MUSIC VIDEOS: RICK ROLL AND ROCK ‘N ROLL
By Sean Williamson of Jimmy At The Prom
So you just show up, plug in, the lights are up, the video is rolling, and someone just brought you a warm towel, right? Oh, and I forgot to mention it already has 100k hits on YouTube…right? Well, unless your name is Jack White
or that newswoman who fell out of the grape tub
you’re doing something wrong. Better yet, you’re about to get words that are suppose to help you get 100k hits from me…a musician scrambling to get out of debt working a bar tending shift tonight, just to get up and go back to work at the crack of dawn…just to free up enough time and money to invest in…the band. So, my 2 cents…
The trick is always in who you know in the “making of” a good music vid, but it needs to be paired with a ton of moving parts that work toward a common thread. Then it has to be interesting enough for people to care about. Jimmy at the Prom’s music video to “Made of Wax” was a perfect storm of who we knew, musical preparation, logistical preparation, and some luck.
A tattoo artist, an animator, a film director/editor, a technical director of a major local theater, two assistant engineers, and four musicians made up the endeavor. Two songs were chosen in hopes that one would land a live take from front to back, as the audio and video were to be recorded simultaneously. First, bassist Matt Turner and myself conceptualized the artwork and put the execution in the hands of Steven Bossler of www.greenseedstudios.com. Then, www.harvest-motion.com animator Dave Kiehl worked off a storyboard I drafted to put the artwork in motion. From there it was the magic of Bryan Mir at www.blend-studios.com to put the pieces together in a way to fit the song and vibe of the group. The endeavor coincided with the release of our first record, which was all recorded at the same venue in the same fashion, and served as a launch pad for promo.
So, where to start… If you don’t know anyone in the field, and money is tight…Google is your friend. Freelancers are going to be a lot cheaper than firms, and students are even cheaper than that. Get a list together of all your local film or tech schools and pitch your idea to an instructor. Go to a theater venue and find the photographer shooting a national act and get his/her card…chances are they’ll give you their personal card and not the venue you’re in. Go to a local film festival and start talking to people…chances are you’ll find some hungry directors with crazier ideas than your own. Research is so key. You can spend so many hours looking in the wrong places and at firms that charge six figures more than your budget.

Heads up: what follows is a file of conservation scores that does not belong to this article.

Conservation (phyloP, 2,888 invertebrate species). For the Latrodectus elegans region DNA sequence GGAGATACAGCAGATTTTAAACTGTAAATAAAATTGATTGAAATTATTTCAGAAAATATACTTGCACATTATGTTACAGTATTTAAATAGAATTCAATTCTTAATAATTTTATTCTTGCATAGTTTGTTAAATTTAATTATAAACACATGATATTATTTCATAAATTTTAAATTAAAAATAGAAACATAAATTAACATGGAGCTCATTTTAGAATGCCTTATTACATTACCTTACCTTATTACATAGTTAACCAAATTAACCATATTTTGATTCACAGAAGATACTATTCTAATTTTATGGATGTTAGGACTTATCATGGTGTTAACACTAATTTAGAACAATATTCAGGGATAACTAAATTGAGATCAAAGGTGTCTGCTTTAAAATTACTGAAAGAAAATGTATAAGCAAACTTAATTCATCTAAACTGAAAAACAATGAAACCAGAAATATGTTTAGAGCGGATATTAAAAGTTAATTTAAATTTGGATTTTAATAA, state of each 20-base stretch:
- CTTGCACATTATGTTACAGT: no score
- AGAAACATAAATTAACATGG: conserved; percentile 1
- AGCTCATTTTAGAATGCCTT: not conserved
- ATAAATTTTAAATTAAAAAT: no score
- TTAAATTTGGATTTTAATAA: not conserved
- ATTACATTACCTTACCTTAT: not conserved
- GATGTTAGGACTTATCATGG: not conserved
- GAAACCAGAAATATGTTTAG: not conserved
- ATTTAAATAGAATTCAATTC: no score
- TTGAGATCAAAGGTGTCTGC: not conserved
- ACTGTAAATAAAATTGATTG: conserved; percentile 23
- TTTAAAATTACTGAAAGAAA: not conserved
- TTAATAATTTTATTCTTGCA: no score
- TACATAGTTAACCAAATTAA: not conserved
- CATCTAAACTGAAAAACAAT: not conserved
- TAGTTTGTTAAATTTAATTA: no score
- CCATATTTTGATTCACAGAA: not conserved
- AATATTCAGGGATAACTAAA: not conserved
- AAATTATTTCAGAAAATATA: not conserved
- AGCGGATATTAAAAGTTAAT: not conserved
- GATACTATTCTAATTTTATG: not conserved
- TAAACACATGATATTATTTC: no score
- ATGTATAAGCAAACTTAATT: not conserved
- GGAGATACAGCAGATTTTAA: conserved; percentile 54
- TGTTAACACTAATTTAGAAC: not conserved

Once you have assembled your team of sorts, then the work really begins. Coordinating and communicating with everyone at once is difficult. Tech specs need to be shared across the board, song length vs. frames per second vs. HD vs. your damn outfit vs. extra hands vs. everything else has to be ready to go…because you’re probably renting a venue, paying people hourly, and everyone is hungry and waiting for you to buy them lunch on the day of your big shoot.
Knowing your end-game budget is key, knowing your music is key, and having a solid timeline is key. You don’t want to get caught 1000 bucks short, you don’t want to show up unprepared, and you can’t launch the product unless everything is finished on time. Even with an air tight game plan, something always happens…but if you’re patient and give yourself a couple weeks of buffer time…you might not go entirely crazy managing all the working parts. For example, just look at the swiftness of Lana Del Ray’s campaign from her October 10th single released on vinyl to her December 1st YouTube channel release. That is signed, label speed, and it should give you an idea of how fast you have to move to stay current.
All of that said, the music is the most important part of it all, and then still having a budget after that is hard to pull off. One must decide the most effective allocation of budget without dropping it all on one element. The decisions are tough.
Please pass along this video
to a friend, then tell that friend to tell a friend, and then watch this video (http://www.youtube.com/watch?v=dQw4w9WgXcQ), and look how many hits it has.
Check out Jimmy At The Prom on iTUNES!
Sean Williamson’s Thoughts and Recommendations:
One book I would recommend is The Music lesson by Victor Wooten
Right now my favorite piece of gear is my white 89 MIJ Strat w/Evans SSH pickups & Floyd Rose.
One thing I can’t live on the road without is Emergen-C
I’m listening to Elixir on Mute & Kyuss these days.